Last year I read a book called “Manhood” by Steve Biddulph and I would heartily recommend it to any guy who has wondered about what his role as father, husband and worker is all about, and why he feels his life just doesn’t match up to how he thought it would turn out. As middle-aged-midlife-crisis-man, it felt like it had been written especially for me.
I would refer directly to some of the stuff in it, but my copy seems to be on permanent loan to 30 and 40 something guys I know. As soon as it comes back to me it ends up being lent to someone else.
However, seeing my father in shop window reflections since I got the hat (see last post), and reading BStrong’s moving post last week has had me mulling over one aspect of Biddulph’s book in particular.
A son’s relationship to his father is a very powerful influence on how he turns out. Many men spend their entire lives trying to live up to their father’s expectations and others spend their entire lives kicking against the old bastard.
According to Biddulph’s experiences through many workshops, about 30% of men have such a dire relationship with their father that they have absolutely nothing to do with him and haven’t spoken to him in years. Another 30% are in contact with their father but every time they speak it breaks down into a blazing argument. 30% more are in relatively frequent contact with their father but conversation never gets deep or significant. It never really progresses much beyond talking about the weather, the match or everyday stuff.
Apparently only 10% of men actually talk of their father as a friend, someone for whom they have the greatest respect and a great relationship.
I would love my relationship with my father to be in that 10%, but truth be told it isn’t. We don’t fight or argue, but he has always been distant. Many times I have tried to bridge that gap, and we have had the occasional deep and emotional talk, but it has always come from me, and he has always been guarded about revealing himself. That’s part of who he is, how he has responded to his upbringing and the events in his life. His relationship with his own father was caustic and hostile, so at least he made progress with us.
But what does this 10% figure say about our chances, as fathers, of having the kind of bond with our sons that we intend? How does it all go so wrong?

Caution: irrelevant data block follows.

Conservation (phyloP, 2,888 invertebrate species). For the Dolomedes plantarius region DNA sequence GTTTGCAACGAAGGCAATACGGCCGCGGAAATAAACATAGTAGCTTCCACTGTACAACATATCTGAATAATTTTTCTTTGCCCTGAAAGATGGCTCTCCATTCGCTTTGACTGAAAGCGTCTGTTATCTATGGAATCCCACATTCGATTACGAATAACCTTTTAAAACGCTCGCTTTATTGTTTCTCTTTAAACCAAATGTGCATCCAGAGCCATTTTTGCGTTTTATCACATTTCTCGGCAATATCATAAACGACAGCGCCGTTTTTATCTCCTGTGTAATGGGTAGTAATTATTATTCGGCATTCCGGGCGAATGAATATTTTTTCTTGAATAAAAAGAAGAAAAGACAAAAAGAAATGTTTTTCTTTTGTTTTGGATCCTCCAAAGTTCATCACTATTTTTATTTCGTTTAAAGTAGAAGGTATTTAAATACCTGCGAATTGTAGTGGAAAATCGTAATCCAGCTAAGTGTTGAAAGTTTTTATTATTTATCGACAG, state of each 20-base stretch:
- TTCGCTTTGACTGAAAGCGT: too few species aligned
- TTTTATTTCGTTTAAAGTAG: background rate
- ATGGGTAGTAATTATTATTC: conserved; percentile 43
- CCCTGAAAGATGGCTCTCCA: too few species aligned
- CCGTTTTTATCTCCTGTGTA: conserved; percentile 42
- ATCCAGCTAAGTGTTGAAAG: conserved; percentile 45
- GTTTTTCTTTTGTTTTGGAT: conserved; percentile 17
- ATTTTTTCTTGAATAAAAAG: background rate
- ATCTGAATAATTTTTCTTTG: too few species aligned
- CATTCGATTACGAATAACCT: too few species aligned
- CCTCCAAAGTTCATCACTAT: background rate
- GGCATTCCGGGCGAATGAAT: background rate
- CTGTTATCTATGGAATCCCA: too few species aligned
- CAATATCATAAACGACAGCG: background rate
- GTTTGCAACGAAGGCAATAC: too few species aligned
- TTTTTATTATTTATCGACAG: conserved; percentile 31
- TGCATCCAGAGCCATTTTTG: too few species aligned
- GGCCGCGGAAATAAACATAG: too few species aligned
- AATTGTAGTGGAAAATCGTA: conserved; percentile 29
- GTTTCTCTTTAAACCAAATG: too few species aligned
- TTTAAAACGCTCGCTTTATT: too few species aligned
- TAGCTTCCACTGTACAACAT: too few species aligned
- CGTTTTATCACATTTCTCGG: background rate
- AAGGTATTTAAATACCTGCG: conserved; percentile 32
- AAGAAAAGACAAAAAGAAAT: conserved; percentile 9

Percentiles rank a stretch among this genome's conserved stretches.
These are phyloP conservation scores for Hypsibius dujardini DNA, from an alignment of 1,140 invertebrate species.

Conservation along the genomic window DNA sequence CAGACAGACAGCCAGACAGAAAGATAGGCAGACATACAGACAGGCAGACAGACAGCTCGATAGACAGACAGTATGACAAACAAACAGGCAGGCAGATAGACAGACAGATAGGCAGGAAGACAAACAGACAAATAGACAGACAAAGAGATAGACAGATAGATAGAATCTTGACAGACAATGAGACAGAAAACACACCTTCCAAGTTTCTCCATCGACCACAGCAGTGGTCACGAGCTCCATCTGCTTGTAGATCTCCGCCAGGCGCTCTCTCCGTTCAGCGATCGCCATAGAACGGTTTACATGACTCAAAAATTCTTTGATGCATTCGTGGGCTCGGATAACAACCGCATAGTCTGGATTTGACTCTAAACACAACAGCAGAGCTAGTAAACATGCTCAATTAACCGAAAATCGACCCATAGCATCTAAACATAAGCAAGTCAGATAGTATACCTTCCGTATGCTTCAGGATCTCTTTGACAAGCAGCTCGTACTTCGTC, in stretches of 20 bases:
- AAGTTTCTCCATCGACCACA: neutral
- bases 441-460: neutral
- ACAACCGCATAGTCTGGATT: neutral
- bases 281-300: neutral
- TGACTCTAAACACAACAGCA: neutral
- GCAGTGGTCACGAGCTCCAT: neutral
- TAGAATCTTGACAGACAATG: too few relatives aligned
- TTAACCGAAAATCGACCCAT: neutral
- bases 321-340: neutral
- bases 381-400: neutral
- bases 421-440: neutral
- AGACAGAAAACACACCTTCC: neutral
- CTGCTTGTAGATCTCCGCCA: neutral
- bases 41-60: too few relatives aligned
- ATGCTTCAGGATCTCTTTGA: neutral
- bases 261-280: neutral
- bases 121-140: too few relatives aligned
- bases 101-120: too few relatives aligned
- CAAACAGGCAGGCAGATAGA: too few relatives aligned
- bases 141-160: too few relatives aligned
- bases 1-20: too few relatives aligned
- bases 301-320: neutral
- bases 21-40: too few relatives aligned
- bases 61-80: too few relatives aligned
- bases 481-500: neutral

When Rogan was born, my sense of fatherly pride was overwhelming. I knew that I was going to show him how to live life to the full, how to make the most of his talents, how to be a good person, how to be successful in any endeavour, how to be an inspiration to others. In other words, how to be the kind of guy I wish I could be.
But what happens as they grow up? Where are we as fathers? We are working all the hours available to try and provide for our children. We are tired when we get home and just want to watch the TV, eat and unwind. By the time we are feeling human again, the kids are usually in bed. So instead of being this guiding light, teacher, inspiration and mentor, we end up being a distant figure that moans about the bills and is frequently grumpy. Not the role model we ever intended to be.
By the time our son is a teenager and turning into a man, right at the point when we feel we have so much knowledge that we could impart to make his life so much easier, we find that we don’t have the direct influence we expected. He will be making his own, often completely stupid, decisions and will refuse to take our advice. The relationship breaks down further, all our great intentions have vanished into the ether, and the time for being the kind of father we always meant to be has gone forever.
My son is now 10 and is one of the contributing reasons to why I sold my business and we changed our lifestyle so completely. I remember last year when he turned 9 and all I could think was “Nine? How the bloody hell did he get to be nine? He wasn’t yet three when I started up my business!”
So now I’m trying to be more a part of his life, but already I can feel my influence slipping. Puberty is in the air and he’s not so keen to give me a hug, be tickled, or say hello to me in the playground when I go to collect Meg from school.
I remember my mother once saying to me that you don’t really get to know whether you’ve brought your kids up right until they’re about 35. Then you can see how well adjusted they are. Of course it’s a bit late by then to make any corrections.